The Pros And Cons Of Window Inserts

Window inserts can be a great solution for creating more energy efficiency and noise reduction in your home without the high cost of fully replacing your existing windows. But are window inserts really worth the price? Here are a few pros and cons to consider as you make your choice.



When compared to the cost of full window replacement, window inserts are incredibly affordable. Considering that the cost of full replacement windows is around $65 to $87 per square foot for vinyl replacement windows versus window inserts that run about $24 to $35 per square foot, the savings are obvious. If what you need is increased warmth and efficiency now, window inserts are a great option.

Energy Efficient

As mentioned, one of the top reasons that homeowners choose window inserts is for the increased efficiency. This is especially true if you're dealing with drafty single-pane windows. The insert creates an air pocket between the insert and the existing window that helps trap heat. When installed correctly, window inserts can reduce heat loss in cold seasons.

Noise Reduction

Another benefit of window inserts is noise reduction. If you live in a consistently noisy area and you'd like to limit the intrusion of sound into your home, window inserts are an affordable way to do it.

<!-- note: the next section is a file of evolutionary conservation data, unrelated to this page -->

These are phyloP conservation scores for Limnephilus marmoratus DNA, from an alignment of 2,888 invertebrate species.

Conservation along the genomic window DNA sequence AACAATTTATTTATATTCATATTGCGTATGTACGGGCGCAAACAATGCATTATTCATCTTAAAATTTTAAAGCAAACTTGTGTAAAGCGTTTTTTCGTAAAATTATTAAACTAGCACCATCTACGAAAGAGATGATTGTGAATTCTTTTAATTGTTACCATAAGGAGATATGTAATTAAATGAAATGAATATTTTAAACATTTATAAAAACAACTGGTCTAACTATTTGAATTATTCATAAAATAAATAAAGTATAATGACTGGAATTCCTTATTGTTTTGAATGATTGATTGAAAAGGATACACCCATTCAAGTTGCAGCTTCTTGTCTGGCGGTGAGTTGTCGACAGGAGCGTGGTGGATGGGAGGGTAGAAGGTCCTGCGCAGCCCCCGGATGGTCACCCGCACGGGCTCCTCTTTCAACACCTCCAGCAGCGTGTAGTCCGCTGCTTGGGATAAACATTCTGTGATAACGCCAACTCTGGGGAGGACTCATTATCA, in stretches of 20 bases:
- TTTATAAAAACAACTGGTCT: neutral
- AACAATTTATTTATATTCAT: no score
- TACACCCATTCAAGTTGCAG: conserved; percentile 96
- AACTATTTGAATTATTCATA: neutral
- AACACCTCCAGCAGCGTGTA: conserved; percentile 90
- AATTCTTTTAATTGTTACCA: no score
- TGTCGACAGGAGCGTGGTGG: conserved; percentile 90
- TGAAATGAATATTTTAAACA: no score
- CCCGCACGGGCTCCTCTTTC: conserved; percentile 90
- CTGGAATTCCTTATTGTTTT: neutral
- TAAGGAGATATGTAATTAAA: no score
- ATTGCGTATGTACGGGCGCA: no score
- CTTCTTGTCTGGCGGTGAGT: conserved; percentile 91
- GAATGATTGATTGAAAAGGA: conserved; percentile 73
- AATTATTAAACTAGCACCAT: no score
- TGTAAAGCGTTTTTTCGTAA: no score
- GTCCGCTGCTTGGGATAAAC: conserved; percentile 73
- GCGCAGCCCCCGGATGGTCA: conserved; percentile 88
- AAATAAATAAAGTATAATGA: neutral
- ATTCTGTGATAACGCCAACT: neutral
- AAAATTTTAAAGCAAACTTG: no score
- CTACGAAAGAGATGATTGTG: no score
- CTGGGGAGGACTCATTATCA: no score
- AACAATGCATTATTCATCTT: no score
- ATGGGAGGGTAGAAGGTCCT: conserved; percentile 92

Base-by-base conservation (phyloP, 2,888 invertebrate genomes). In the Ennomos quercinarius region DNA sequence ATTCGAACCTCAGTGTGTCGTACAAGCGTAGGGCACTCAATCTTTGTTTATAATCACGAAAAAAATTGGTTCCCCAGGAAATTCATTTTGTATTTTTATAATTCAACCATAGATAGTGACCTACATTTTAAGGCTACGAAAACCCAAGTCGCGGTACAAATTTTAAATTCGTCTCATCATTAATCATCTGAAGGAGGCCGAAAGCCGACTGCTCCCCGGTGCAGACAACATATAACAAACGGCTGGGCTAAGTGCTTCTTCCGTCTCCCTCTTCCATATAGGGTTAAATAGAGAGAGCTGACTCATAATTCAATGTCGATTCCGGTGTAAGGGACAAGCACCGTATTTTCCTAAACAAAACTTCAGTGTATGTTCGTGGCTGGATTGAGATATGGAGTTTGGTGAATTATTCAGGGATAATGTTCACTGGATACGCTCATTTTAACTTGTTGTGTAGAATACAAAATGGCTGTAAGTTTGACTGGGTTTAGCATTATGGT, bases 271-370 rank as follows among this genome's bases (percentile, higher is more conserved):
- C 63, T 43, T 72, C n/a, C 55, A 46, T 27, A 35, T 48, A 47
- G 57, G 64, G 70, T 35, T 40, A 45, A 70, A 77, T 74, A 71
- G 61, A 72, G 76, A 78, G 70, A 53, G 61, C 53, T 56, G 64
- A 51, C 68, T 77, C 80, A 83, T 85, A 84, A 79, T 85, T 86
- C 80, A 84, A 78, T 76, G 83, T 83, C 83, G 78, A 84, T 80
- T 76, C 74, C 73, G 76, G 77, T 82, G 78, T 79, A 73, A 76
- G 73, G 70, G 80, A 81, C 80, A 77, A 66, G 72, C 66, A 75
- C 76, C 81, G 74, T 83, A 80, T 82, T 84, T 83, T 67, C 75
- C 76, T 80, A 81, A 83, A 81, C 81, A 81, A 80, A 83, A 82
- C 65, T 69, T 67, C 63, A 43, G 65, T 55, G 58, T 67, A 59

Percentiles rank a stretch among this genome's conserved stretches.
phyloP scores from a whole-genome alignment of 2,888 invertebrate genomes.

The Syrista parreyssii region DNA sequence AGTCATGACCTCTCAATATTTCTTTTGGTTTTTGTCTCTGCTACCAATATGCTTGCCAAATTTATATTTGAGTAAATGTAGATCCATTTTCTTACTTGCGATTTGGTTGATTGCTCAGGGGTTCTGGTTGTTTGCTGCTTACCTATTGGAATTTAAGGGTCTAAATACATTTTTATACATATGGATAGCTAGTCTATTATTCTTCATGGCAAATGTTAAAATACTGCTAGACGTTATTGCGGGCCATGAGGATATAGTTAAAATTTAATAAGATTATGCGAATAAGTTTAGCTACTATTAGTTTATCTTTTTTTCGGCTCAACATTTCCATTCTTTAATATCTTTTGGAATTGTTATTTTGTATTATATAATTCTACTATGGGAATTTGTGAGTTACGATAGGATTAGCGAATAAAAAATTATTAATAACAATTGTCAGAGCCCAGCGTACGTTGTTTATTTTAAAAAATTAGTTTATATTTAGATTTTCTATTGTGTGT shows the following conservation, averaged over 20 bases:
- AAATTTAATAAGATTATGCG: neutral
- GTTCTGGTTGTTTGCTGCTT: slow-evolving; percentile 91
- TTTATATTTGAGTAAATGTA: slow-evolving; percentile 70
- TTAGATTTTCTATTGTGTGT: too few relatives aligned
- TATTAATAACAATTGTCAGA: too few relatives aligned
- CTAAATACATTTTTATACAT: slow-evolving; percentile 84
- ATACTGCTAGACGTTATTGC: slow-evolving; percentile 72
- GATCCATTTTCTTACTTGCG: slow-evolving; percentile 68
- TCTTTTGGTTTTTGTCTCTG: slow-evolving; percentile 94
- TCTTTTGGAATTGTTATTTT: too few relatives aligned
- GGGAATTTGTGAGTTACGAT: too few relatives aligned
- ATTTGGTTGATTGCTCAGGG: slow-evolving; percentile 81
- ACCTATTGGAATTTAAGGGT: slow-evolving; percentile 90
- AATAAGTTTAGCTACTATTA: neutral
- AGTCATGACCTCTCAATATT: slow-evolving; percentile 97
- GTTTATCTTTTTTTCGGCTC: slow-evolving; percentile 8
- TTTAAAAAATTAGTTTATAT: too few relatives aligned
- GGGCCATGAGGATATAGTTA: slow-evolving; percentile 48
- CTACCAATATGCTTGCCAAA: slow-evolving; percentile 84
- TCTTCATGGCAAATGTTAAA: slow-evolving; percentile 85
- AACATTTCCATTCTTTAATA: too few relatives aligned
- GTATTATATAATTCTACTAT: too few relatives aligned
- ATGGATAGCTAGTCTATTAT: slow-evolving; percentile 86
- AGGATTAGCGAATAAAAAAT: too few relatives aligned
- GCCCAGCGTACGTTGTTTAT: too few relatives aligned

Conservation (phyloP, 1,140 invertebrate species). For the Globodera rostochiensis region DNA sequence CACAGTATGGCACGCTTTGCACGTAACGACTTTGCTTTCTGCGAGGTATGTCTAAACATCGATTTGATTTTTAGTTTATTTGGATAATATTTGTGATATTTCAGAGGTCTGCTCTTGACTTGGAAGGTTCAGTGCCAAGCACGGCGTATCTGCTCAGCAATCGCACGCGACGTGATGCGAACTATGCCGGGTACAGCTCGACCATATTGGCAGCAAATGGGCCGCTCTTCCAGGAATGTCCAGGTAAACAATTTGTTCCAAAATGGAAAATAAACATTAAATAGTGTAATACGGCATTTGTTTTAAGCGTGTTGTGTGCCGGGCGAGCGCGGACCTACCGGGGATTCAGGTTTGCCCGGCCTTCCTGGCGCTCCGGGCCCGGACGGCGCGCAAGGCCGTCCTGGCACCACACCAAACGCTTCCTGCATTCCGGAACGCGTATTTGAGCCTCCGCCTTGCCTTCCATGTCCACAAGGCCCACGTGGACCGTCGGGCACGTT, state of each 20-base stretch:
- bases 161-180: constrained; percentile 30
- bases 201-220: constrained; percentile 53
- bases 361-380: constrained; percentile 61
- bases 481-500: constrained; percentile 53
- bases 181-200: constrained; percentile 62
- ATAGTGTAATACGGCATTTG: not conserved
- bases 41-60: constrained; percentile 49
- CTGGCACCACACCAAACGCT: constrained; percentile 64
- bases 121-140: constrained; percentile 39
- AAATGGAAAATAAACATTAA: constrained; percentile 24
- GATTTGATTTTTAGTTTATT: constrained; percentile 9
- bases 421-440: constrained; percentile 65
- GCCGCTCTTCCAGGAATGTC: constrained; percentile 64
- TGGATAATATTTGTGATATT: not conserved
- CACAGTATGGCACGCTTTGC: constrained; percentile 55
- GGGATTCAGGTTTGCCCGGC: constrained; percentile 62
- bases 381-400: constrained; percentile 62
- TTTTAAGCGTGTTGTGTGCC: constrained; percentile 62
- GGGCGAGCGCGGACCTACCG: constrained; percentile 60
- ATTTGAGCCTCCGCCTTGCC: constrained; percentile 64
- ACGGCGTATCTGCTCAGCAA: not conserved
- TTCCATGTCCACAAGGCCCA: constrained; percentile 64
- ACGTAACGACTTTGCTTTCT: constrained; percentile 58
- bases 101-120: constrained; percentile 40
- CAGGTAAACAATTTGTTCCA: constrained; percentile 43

Easy Installation

Another advantage of window inserts is ease of installation, particularly when compared to full replacement windows. Most window inserts can be slipped into place without requiring a drawn-out process that includes frame removal.


Loss of Some Visibility

Because window inserts are installed inside the home up against your existing window, there is potential for loss of some visibility through your existing windows. If this is an issue for you, you might want to try a sample insert before committing to inserts for the whole home.

Can't Fix All Problems

If your existing windows are consistently drafty, window inserts will provide some improvement. However, they won't fix problems with draftiness due to deteriorating frames and they won't eliminate water intrusion. If the problem is your window frame, window inserts may not be the best solution.

Not All Windows Are Compatible

Another drawback of window inserts is that they aren't compatible with every style of window and frame. They work best with slimmer frames made of wood or metal where they can easily slip over the existing opening, but they may not work with thicker vinyl frames.

Contact a company like Pat's Doors Inc to learn more about different types of window inserts.